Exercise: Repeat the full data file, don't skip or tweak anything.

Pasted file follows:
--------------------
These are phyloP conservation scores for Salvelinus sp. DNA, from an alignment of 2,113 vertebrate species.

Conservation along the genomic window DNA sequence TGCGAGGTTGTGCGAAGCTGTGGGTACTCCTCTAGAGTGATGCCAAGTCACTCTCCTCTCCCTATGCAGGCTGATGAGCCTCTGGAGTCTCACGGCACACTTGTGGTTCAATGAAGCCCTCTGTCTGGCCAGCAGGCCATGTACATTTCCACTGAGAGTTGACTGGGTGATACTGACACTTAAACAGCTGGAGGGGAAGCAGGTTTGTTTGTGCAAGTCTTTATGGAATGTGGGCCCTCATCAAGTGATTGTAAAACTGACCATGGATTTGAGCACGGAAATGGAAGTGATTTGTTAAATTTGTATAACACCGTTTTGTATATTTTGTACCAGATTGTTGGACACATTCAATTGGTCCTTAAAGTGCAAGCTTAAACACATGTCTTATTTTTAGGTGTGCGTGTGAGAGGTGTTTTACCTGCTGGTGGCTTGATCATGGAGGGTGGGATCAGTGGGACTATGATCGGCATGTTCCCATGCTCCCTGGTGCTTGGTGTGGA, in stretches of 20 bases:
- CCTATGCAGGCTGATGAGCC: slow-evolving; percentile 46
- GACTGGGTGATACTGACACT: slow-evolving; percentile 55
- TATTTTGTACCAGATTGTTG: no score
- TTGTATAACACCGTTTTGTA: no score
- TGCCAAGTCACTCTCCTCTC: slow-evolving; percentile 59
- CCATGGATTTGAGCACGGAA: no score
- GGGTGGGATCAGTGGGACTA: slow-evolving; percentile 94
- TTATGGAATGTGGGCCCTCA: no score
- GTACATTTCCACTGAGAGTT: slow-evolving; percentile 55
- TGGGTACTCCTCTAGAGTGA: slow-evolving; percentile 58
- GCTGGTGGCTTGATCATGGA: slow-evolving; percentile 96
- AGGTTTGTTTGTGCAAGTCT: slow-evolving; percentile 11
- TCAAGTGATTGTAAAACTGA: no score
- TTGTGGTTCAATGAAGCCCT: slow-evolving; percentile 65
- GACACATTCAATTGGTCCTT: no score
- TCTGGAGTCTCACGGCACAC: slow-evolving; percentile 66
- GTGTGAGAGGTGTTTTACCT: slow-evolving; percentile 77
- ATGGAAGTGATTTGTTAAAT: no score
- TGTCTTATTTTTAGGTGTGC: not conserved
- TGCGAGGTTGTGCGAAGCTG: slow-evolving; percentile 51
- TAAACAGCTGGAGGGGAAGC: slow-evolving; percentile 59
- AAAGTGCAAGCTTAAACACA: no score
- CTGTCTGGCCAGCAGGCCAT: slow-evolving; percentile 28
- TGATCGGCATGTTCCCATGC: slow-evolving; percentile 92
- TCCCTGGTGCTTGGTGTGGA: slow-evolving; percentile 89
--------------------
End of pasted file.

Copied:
These are phyloP conservation scores for Salvelinus sp. DNA, from an alignment of 2,113 vertebrate species.

Conservation along the genomic window DNA sequence TGCGAGGTTGTGCGAAGCTGTGGGTACTCCTCTAGAGTGATGCCAAGTCACTCTCCTCTCCCTATGCAGGCTGATGAGCCTCTGGAGTCTCACGGCACACTTGTGGTTCAATGAAGCCCTCTGTCTGGCCAGCAGGCCATGTACATTTCCACTGAGAGTTGACTGGGTGATACTGACACTTAAACAGCTGGAGGGGAAGCAGGTTTGTTTGTGCAAGTCTTTATGGAATGTGGGCCCTCATCAAGTGATTGTAAAACTGACCATGGATTTGAGCACGGAAATGGAAGTGATTTGTTAAATTTGTATAACACCGTTTTGTATATTTTGTACCAGATTGTTGGACACATTCAATTGGTCCTTAAAGTGCAAGCTTAAACACATGTCTTATTTTTAGGTGTGCGTGTGAGAGGTGTTTTACCTGCTGGTGGCTTGATCATGGAGGGTGGGATCAGTGGGACTATGATCGGCATGTTCCCATGCTCCCTGGTGCTTGGTGTGGA, in stretches of 20 bases:
- CCTATGCAGGCTGATGAGCC: slow-evolving; percentile 46
- GACTGGGTGATACTGACACT: slow-evolving; percentile 55
- TATTTTGTACCAGATTGTTG: no score
- TTGTATAACACCGTTTTGTA: no score
- TGCCAAGTCACTCTCCTCTC: slow-evolving; percentile 59
- CCATGGATTTGAGCACGGAA: no score
- GGGTGGGATCAGTGGGACTA: slow-evolving; percentile 94
- TTATGGAATGTGGGCCCTCA: no score
- GTACATTTCCACTGAGAGTT: slow-evolving; percentile 55
- TGGGTACTCCTCTAGAGTGA: slow-evolving; percentile 58
- GCTGGTGGCTTGATCATGGA: slow-evolving; percentile 96
- AGGTTTGTTTGTGCAAGTCT: slow-evolving; percentile 11
- TCAAGTGATTGTAAAACTGA: no score
- TTGTGGTTCAATGAAGCCCT: slow-evolving; percentile 65
- GACACATTCAATTGGTCCTT: no score
- TCTGGAGTCTCACGGCACAC: slow-evolving; percentile 66
- GTGTGAGAGGTGTTTTACCT: slow-evolving; percentile 77
- ATGGAAGTGATTTGTTAAAT: no score
- TGTCTTATTTTTAGGTGTGC: not conserved
- TGCGAGGTTGTGCGAAGCTG: slow-evolving; percentile 51
- TAAACAGCTGGAGGGGAAGC: slow-evolving; percentile 59
- AAAGTGCAAGCTTAAACACA: no score
- CTGTCTGGCCAGCAGGCCAT: slow-evolving; percentile 28
- TGATCGGCATGTTCCCATGC: slow-evolving; percentile 92
- TCCCTGGTGCTTGGTGTGGA: slow-evolving; percentile 89